An engraver’s block is almost a necessity for holding the work, but an inexpensive method that is useful for holding practice plates is to make a round wooden disk about five inches in diameter and about 1 1/2 inches thick. Drill four holes on a flat side and use the heads of flat screws to hold the plate. The disk is supported on a sandbag or similar heavy pillow so that it can be turned by the free hand. A flat, round shape, slightly larger than the wooden disk is best, if available. Round leather, lead shot filled pads for working with platters and plates are ideal for this purpose. They used to be carried by engraving and jewelry supply companies, but I haven’t seen one for sale in many years. A Google or Ebay search might turn one up. Contrary to popular thought, the graver isn’t pushed into the work, the work is turned into the graver. The hand and wrist holding the graver remains fixed, using only twist to control line width

A few books that you might find helpful and that should be in your library if you want to find out exactly what’s involved in artistic jewelry engraving and lettering:

“The Art of Engraving” by James B. Meek. If you only get one book, this is the one.
“Engraving on Precious Metals” by A. Brittain and P. Morton
“The Jewelry Engraver’s Manual” by R. Allen and John J. Bowman.

These three books are kind of old school. The last two are actually text books from the 1950’s, so they are a little short on new technologies. But it sounds like that’s more what you are looking for than power assisted engraving. Engraving as an art-form has been around for centuries if not millennia, but air-powered tools and high-tech sharpening tools have only been with us for a few decades. Old-school tools and techniques still work just fine, they just take longer to figure out and master.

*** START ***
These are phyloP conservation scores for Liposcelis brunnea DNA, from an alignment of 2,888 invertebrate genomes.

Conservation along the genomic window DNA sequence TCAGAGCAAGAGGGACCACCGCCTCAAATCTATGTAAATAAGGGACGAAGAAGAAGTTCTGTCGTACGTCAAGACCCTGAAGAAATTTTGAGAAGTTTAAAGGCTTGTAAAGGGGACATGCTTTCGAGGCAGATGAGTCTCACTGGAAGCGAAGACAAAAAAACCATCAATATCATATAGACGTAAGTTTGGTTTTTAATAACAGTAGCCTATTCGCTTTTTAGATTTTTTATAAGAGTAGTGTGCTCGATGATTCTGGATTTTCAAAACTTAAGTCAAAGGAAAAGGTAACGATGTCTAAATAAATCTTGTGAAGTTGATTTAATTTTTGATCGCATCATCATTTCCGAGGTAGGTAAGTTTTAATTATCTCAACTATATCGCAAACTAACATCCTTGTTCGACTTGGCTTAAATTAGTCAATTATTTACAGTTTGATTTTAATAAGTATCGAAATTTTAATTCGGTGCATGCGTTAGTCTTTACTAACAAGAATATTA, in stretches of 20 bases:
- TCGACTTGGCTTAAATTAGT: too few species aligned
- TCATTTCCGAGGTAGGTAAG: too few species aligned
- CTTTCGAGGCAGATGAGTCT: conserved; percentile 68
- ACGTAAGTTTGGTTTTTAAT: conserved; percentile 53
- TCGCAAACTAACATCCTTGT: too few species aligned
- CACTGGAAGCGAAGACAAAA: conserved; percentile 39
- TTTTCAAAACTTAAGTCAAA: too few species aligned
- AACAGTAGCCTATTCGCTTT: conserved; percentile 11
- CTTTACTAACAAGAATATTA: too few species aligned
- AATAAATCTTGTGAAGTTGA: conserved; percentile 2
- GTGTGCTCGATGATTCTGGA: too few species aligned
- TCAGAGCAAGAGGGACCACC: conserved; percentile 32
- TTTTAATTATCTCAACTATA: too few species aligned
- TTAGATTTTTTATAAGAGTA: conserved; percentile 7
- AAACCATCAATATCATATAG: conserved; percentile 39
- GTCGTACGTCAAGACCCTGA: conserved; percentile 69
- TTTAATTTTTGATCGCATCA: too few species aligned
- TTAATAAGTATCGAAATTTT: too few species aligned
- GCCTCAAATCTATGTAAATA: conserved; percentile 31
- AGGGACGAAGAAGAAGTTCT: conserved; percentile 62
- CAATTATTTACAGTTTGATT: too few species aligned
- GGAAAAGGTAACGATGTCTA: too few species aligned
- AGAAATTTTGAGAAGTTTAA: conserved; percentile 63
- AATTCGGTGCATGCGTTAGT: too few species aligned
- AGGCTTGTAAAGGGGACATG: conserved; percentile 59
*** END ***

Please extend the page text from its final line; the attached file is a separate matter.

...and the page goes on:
For learning how to use a pencil for designing scrolls and other decorative work:

“Advanced Drawing of Scrolls” by Ron Smith is an absolute treasure. This is more than just a how-to book of scroll design and construction. Through several short essays, Ron Smith delves into his life-long journey of engraving, how to price your work, how to market your skills and even the history and philosophy of engraving design as an art form of it’s very own. This is a wonderful book even if all you want to do with engraving is apppreciate the art of others.

I hope this is at least a little helpful. Learning engraving is not easy or quick, it’s the pursuit and journey of a lifetime. The disciplines are many and the learning curves are steep. But if you have some persistence (stubborness?) and aren’t prone to quitting at the first hardship, it can provide you with never-ending challenge and personal satisfaction.

Dave Phelps

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Your response is so worthy of saving &
then printing.
I spend many hours explaining setting but then I say I can teach you what I know but one I can’t teach is my 58 years of experience
This skill is never learned in a 3, or a 5-day program
This take months or multiple of YEARS!
I was asked to teach bead-setting in a
3-day program. Many of the mature
students couldn’t even put the graver
into their handle. I was then blamed for not
teaching well!
Gerry! from my Toronto IPhone
(-5 GMT)

Thanks for your reply to my question. I will sit down with the Cookson catalogue and try to figure it all out.

I do appreciate how you have taken the time to answer my Delimma and given your advice very succinctly.


Dear Dave,

Thank you for your very considered answer to my question. It is wonderfully useful. I hadn’t realised I was opening such a can of worms…and like all students I want to run before I can walk. I will sit down and study several books and I will try to get the ones you suggest. This has been my failsafe method when I have an idea to try something new (for me). I have collected a lot of books on Jewellery making, so I will check what I have first and look to your references as well. Always remembering to start small, make a design, transfer it to the metal and then see how I get on.

You have been very generous with your advice and knowledge, so thank you yet again.
Warm regards,

Hi Dave,